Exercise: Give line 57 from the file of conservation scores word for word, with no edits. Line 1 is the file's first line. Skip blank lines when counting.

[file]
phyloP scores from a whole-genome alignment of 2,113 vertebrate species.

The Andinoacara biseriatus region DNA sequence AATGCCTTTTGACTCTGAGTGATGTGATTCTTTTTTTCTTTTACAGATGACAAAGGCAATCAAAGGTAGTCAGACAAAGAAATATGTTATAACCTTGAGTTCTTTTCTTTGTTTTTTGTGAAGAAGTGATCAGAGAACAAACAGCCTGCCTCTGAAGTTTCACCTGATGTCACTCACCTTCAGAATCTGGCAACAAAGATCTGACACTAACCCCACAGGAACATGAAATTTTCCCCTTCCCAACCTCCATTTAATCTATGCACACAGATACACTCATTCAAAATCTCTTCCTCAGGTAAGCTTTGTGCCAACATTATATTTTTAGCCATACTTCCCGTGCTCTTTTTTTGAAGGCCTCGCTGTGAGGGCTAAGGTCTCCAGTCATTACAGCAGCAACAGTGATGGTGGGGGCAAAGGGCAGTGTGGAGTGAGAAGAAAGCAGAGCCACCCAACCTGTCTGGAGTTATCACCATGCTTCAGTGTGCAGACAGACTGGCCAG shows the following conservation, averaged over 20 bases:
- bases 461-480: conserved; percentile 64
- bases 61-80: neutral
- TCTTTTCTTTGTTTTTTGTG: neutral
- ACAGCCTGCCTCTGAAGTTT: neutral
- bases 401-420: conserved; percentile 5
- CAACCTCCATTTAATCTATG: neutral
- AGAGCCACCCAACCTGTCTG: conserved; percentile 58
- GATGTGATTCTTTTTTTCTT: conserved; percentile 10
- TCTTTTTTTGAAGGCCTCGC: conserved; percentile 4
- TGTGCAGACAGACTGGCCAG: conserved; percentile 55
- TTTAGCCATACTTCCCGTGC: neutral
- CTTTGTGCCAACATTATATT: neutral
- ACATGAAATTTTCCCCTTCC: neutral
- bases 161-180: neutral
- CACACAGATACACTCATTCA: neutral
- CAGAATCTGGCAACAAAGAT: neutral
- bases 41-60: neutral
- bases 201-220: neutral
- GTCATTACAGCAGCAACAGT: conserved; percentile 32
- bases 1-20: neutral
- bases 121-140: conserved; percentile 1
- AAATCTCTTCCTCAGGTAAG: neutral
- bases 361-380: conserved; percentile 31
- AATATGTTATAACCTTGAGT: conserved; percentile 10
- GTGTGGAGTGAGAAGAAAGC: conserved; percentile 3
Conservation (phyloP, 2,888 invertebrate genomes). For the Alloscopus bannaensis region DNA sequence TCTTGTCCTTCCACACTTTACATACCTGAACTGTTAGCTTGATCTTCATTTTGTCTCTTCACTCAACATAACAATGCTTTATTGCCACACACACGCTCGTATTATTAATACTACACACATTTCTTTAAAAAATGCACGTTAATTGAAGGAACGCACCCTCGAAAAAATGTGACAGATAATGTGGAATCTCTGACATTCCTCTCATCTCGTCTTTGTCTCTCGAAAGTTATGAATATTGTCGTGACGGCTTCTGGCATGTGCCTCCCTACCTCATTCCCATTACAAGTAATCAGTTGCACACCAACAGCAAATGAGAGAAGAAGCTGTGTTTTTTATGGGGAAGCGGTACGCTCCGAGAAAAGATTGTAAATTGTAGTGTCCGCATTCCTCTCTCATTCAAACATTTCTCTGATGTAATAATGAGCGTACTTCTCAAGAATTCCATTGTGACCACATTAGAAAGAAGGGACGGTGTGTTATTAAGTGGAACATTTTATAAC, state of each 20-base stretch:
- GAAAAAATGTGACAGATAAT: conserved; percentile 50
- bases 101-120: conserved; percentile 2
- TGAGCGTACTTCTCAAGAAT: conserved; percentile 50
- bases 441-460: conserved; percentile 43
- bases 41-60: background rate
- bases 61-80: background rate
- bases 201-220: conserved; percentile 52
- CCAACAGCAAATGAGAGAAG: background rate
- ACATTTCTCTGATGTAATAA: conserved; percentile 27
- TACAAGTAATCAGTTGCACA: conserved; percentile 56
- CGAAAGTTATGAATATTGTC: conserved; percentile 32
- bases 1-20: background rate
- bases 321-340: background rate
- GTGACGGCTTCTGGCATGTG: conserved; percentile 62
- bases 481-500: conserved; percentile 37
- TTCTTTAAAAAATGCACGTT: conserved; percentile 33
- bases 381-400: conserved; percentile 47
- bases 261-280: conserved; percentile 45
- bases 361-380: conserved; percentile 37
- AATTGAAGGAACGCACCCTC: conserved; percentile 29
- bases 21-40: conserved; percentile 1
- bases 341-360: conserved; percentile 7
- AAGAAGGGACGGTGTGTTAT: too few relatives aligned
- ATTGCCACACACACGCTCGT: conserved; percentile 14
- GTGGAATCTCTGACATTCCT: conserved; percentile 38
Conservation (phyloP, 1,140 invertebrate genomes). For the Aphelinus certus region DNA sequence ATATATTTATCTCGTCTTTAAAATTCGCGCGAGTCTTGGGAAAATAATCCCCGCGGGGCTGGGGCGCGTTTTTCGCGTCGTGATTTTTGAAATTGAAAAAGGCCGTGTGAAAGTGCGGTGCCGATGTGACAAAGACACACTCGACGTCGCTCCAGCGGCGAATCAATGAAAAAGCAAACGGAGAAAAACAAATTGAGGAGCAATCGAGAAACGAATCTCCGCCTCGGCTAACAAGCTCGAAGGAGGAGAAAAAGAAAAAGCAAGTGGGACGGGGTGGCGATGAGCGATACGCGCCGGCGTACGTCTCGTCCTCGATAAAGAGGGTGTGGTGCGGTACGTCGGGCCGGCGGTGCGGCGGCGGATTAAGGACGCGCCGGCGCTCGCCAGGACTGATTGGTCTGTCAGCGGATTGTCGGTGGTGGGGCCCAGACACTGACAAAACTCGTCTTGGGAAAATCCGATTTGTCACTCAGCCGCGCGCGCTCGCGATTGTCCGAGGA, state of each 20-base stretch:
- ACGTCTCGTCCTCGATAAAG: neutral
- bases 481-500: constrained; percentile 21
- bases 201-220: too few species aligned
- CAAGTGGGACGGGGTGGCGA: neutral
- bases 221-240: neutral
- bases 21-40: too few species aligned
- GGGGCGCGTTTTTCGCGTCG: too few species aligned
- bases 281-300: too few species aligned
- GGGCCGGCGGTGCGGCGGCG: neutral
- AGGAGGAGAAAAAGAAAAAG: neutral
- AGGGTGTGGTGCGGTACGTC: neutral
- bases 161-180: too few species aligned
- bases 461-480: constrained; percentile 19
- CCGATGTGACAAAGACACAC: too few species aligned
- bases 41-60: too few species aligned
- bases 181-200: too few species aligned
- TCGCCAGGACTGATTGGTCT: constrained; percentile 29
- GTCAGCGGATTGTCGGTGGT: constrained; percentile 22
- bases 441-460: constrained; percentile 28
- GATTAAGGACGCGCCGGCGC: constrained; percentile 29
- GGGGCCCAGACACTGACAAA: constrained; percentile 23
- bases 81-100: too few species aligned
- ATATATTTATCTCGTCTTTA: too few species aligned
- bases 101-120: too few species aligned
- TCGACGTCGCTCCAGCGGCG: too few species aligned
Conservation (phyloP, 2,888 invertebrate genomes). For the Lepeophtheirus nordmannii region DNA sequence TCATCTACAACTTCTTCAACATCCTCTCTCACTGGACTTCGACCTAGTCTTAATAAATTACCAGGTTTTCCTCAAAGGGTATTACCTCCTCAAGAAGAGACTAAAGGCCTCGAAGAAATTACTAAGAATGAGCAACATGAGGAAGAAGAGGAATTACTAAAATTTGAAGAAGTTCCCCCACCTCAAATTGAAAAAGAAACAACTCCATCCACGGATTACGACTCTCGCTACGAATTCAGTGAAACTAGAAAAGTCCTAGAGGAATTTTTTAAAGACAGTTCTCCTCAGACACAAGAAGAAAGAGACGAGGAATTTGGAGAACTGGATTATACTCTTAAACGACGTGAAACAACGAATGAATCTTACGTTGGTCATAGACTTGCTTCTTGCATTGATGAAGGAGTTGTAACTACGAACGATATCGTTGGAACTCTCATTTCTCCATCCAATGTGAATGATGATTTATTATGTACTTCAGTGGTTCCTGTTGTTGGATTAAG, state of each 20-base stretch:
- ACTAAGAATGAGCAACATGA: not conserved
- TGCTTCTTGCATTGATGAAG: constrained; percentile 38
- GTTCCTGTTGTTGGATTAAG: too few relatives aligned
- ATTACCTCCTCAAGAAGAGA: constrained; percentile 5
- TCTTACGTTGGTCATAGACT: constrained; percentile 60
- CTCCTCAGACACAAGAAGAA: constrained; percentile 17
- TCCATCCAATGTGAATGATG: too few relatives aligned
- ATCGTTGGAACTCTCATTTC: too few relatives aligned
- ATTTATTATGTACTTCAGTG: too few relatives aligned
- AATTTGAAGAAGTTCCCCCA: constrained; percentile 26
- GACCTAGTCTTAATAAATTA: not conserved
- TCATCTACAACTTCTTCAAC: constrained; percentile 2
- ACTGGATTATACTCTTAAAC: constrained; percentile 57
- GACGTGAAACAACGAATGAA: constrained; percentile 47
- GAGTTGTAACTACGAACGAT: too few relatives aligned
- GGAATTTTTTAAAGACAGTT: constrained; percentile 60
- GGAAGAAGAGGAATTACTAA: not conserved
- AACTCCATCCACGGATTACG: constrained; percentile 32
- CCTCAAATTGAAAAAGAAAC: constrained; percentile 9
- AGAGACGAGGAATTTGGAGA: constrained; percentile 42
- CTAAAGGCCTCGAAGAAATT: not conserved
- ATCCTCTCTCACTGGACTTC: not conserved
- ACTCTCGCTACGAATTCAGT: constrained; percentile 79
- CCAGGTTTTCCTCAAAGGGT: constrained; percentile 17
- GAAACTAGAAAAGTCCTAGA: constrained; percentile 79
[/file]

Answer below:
- bases 201-220: too few species aligned